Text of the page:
For the 16th series of Doctor Who, producer Graham Williams decided to create a linking narrative between the stories, rather like the story arcs used in present day Who (although not as successfully as messrs Davies and Moffat).
The Doctor's intended holiday is put on hold when he is summoned by the mysterious White Guardian, who asks him to locate the six missing segments of the key to time, which if made complete would be a weapon too dangerous for anyone to possess.
The White Guardian imposes a new companion on The Doctor in the (frankly gorgeous) shape of Romanadvortrelundar, or Romana for short played by the glamorous Mary Tamm.
The story, penned by long term Who script writer Robert Holmes is set on the planet Ribos, and centres around a pair of con men trying to sell the icy planet to the tyrant war monger the Graff Vynda-K.
Although the 16th series divides opinion, this story for me is one of the strongest of the 1978 run, and superior to Holmes' other effort that year The Power Of Kroll. Ian Cuthbertson and Nigel Plaskitt as dodgy duo Garron and Unstoffe are marvellous, Paul Seed, who plays the Graff (And would later go on to direct classic BBC drama House Of Cards) is somewhat shouty, but nonetheless entertaining.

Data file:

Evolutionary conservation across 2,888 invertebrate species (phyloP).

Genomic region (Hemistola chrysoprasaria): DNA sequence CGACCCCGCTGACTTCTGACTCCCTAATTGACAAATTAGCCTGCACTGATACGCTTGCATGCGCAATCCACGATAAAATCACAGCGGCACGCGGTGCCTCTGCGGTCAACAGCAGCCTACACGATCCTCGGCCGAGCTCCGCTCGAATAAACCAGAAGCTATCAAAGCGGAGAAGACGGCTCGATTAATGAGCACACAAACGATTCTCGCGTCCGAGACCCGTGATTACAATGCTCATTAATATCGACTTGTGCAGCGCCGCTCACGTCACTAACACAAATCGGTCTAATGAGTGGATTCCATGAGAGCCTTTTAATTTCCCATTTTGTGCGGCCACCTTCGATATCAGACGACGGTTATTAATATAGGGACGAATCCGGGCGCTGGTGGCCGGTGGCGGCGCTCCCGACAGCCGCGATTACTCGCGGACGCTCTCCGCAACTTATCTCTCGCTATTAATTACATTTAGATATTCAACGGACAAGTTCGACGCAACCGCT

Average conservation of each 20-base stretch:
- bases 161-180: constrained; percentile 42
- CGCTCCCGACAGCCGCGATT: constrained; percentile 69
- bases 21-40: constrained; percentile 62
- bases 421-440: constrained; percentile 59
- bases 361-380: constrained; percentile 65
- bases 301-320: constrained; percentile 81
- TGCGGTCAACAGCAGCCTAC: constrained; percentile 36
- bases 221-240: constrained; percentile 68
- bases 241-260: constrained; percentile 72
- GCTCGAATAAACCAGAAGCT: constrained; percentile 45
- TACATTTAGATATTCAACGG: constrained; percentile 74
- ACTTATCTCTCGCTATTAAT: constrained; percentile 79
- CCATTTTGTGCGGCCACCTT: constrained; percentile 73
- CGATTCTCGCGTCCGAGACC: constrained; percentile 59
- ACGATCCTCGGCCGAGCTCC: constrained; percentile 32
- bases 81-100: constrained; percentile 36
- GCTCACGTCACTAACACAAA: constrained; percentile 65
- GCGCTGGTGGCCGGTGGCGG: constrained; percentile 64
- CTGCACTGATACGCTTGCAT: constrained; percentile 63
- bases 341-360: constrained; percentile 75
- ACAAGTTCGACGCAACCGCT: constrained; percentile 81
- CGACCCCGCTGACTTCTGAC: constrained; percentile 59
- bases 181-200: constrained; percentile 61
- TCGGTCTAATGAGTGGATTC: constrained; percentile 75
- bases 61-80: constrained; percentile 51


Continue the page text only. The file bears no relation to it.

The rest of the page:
The DVD is chock full of extras the stand out for me was 'A matter of time' an hour long documentary looking back on Graham Williams' time in charge of the programme, including interviews with Tom Baker, Mary Tamm, Lalla Ward and John Leeson, and archive interviews with the late Graham Williams and Douglas Adams.
The documentary, written by Nicholas Pegg, gives a very good insight into what the programme making process was like in the 1970's. The producer had to contend with ever diminishing budgets, a difficult to handle lead actor and problems caused by industrial action when the unions were at the peak of their powers. Graham's widow Jacqueline speaks very eloquently about how very tough it was for her husband, and how he cared very deeply for the ongoing success of the programme.
Other extras include a commentary with Tom Baker and Mary Tamm, 'The Ribos File' a making of documentary, continuities and a series 16 trailer.
While the Key To Time series is not perhaps the best in the programme's long history it is still very entertaining, and this DVD boxset is a real "must have" for fans in terms of the extensive extras.